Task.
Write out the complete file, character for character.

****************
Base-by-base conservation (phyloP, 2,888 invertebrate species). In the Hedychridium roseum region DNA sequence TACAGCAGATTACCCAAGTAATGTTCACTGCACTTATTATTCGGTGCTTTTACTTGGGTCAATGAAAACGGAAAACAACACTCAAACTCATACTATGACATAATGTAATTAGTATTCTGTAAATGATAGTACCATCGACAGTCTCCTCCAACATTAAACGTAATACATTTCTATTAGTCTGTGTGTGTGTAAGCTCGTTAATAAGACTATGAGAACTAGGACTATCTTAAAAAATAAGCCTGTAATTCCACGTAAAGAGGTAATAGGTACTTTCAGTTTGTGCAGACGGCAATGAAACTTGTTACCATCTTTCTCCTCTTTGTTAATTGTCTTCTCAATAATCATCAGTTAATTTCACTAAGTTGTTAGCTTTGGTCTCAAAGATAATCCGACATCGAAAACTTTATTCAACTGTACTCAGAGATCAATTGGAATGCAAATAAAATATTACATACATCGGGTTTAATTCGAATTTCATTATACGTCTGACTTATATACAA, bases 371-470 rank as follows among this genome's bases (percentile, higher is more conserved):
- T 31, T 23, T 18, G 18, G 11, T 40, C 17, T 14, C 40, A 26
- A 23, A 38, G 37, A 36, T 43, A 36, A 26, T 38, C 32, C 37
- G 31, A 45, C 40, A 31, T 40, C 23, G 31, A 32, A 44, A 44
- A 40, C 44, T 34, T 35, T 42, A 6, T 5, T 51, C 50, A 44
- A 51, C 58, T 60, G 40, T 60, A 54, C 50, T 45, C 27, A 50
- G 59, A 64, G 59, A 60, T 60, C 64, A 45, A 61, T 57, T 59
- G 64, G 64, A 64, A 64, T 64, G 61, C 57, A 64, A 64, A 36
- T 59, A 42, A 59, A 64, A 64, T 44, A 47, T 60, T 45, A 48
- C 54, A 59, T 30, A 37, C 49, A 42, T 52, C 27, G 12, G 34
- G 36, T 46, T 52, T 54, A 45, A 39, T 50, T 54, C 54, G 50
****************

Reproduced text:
Base-by-base conservation (phyloP, 2,888 invertebrate species). In the Hedychridium roseum region DNA sequence TACAGCAGATTACCCAAGTAATGTTCACTGCACTTATTATTCGGTGCTTTTACTTGGGTCAATGAAAACGGAAAACAACACTCAAACTCATACTATGACATAATGTAATTAGTATTCTGTAAATGATAGTACCATCGACAGTCTCCTCCAACATTAAACGTAATACATTTCTATTAGTCTGTGTGTGTGTAAGCTCGTTAATAAGACTATGAGAACTAGGACTATCTTAAAAAATAAGCCTGTAATTCCACGTAAAGAGGTAATAGGTACTTTCAGTTTGTGCAGACGGCAATGAAACTTGTTACCATCTTTCTCCTCTTTGTTAATTGTCTTCTCAATAATCATCAGTTAATTTCACTAAGTTGTTAGCTTTGGTCTCAAAGATAATCCGACATCGAAAACTTTATTCAACTGTACTCAGAGATCAATTGGAATGCAAATAAAATATTACATACATCGGGTTTAATTCGAATTTCATTATACGTCTGACTTATATACAA, bases 371-470 rank as follows among this genome's bases (percentile, higher is more conserved):
- T 31, T 23, T 18, G 18, G 11, T 40, C 17, T 14, C 40, A 26
- A 23, A 38, G 37, A 36, T 43, A 36, A 26, T 38, C 32, C 37
- G 31, A 45, C 40, A 31, T 40, C 23, G 31, A 32, A 44, A 44
- A 40, C 44, T 34, T 35, T 42, A 6, T 5, T 51, C 50, A 44
- A 51, C 58, T 60, G 40, T 60, A 54, C 50, T 45, C 27, A 50
- G 59, A 64, G 59, A 60, T 60, C 64, A 45, A 61, T 57, T 59
- G 64, G 64, A 64, A 64, T 64, G 61, C 57, A 64, A 64, A 36
- T 59, A 42, A 59, A 64, A 64, T 44, A 47, T 60, T 45, A 48
- C 54, A 59, T 30, A 37, C 49, A 42, T 52, C 27, G 12, G 34
- G 36, T 46, T 52, T 54, A 45, A 39, T 50, T 54, C 54, G 50